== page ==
A “new sense of optimism” now exists in the Brexit talks, Theresa May will tell MPs today, after David Davis suggested the chances of Britain leaving the European Union without a trade deal had “dropped dramatically” following last week’s agreement.

The Brexit Secretary said he wanted a trade deal that was “Canada plus plus plus,” which would not only cover trade but also services.

However, he warned Brussels Britain would not pay a penny of the estimated £39 billion divorce bill if there was no trade deal with the EU.

Labour and the SNP made clear the UK Government’s commitment to “full alignment” on the Irish border issue meant the country was now heading for a soft Brexit.

Sir Keir Starmer, the Shadow Brexit Secretary, said his party wanted close alignment with the EU post-withdrawal to retain the benefits of the single market and the customs union, which would involve “easy movement” of people with Europe.

Ian Blackford, the Nationalist leader at Westminster, warned a hard Brexit would lead to an “unparalled” economic threat to the economy but argued he believed “ultimately” the UK would decide to stay in the single market and customs union.

This afternoon, the Prime Minister will give a Commons statement on her “Brexit breakthrough” when she is expected to receive a rapturous reception from her Conservative colleagues.

Hours earlier, Mrs May will chair a meeting of Cabinet – brought forward a day because of her attendance at a climate change summit in Paris on Tuesday – when she will explain how she envisages the Government’s approach to phase two of the talks on transition and trade. Next week, senior ministers will for the first time discuss the “end state” to the Brexit negotiations.

Today, the PM is expected to say: "This is not about a hard or a soft Brexit. The arrangements we have agreed to reach the second phase of the talks are entirely consistent with the principles and objectives that I set out in my speeches in Florence and at Lancaster House.

“I know that some doubted we would reach this stage. I have always been clear that this was never going to be an easy process. It has required give and take for the UK and the EU to move forwards together...”

Stressing how “nothing is agreed until everything is agreed,” Mrs May will tell MPs: “But there is a new sense of optimism now in the talks and I fully hope and expect that we will confirm the arrangements I have set out today in the European Council later this week.”

She will say the country can now move on to building the “bold, new economic and security relationships” that will underpin a new deep and special partnership with the EU.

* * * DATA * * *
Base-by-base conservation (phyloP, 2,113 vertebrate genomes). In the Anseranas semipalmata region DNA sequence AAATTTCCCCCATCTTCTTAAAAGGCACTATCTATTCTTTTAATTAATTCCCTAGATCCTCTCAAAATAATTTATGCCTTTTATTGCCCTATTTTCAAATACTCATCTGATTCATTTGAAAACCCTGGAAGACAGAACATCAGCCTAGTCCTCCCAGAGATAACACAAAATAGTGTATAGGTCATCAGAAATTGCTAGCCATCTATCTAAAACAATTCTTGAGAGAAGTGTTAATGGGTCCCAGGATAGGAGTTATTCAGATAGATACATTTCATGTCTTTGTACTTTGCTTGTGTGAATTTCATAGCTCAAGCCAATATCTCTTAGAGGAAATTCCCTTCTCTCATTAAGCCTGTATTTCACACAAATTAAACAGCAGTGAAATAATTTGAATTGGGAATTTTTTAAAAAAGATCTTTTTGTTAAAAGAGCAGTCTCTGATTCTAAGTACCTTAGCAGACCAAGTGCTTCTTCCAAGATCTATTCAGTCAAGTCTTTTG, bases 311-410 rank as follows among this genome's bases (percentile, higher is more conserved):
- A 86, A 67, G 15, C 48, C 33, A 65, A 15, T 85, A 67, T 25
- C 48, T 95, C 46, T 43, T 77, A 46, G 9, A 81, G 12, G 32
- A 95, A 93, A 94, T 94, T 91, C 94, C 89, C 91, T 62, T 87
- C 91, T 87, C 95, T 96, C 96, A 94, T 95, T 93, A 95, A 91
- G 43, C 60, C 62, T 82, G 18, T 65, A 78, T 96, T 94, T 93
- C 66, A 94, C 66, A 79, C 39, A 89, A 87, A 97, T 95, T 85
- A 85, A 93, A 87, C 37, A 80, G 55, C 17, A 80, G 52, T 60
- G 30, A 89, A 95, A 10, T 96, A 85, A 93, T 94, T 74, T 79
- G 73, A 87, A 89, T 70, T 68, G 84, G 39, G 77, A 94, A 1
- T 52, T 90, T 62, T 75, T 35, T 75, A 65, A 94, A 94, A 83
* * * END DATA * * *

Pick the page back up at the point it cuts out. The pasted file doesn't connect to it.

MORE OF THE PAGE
“A partnership between the European Union and a sovereign United Kingdom that has taken control of its borders, money and laws once again. A partnership that is in the best interests of the whole United Kingdom and a partnership which can deliver prosperity and security for all our people, for generations to come," the PM will add.

Mr Davis said the chances of Britain leaving the EU without a trade deal had now "dropped dramatically” but he warned if a no-deal scenario happened, then the divorce settlement, calculated at somewhere between £35bn and £39bn, would not be paid.

Asked about comments by Chancellor Philip Hammond, who last week suggested it would be "inconceivable" for the UK to fail to honour its international obligations, the Brexit Secretary told the BBC’s Andrew Marr Show: "No. It is conditional on an outcome. I am afraid that wasn't quite right.”

He went on: “It is conditional on getting an implementation period; conditional on a trade outcome. No deal means that we won't be paying the money."

But Labour made clear, if in power, it would pay over money to Brussels even if there were not a trade deal.

Rebecca Long-Bailey, the Shadow Business Secretary, said: “Our position is different; we appreciate we've got to honour our legal obligations and that sets our position of trust across the world to make trade deals with relevant countries…If you had a mortgage, you'd still be expected to pay the sums that you would need to honour...”

But she also told John Pienaar on Five Live: “We need to stop talking about no deal because that is not a viable option.”

Earlier her colleague, Sir Keir agreed that, while freedom of movement would end with Brexit, “easy movement” of people in both directions across the continent would continue but would have to be negotiated.

Meanwhile, a spat opened up between Dublin and London after Mr Davis suggested the UK’s agreement to “full alignment” on the Irish border was “much more a statement of intent than it was a legally enforceable thing."

Joe McHugh, the Irish Government’s Chief Whip branded the Secretary of State’s comments "bizarre" and insisted: “We will, as a sovereign government in Ireland, be holding the United Kingdom to account as will the European Union…This, as far as we're concerned, is a binding agreement, an agreement in principle."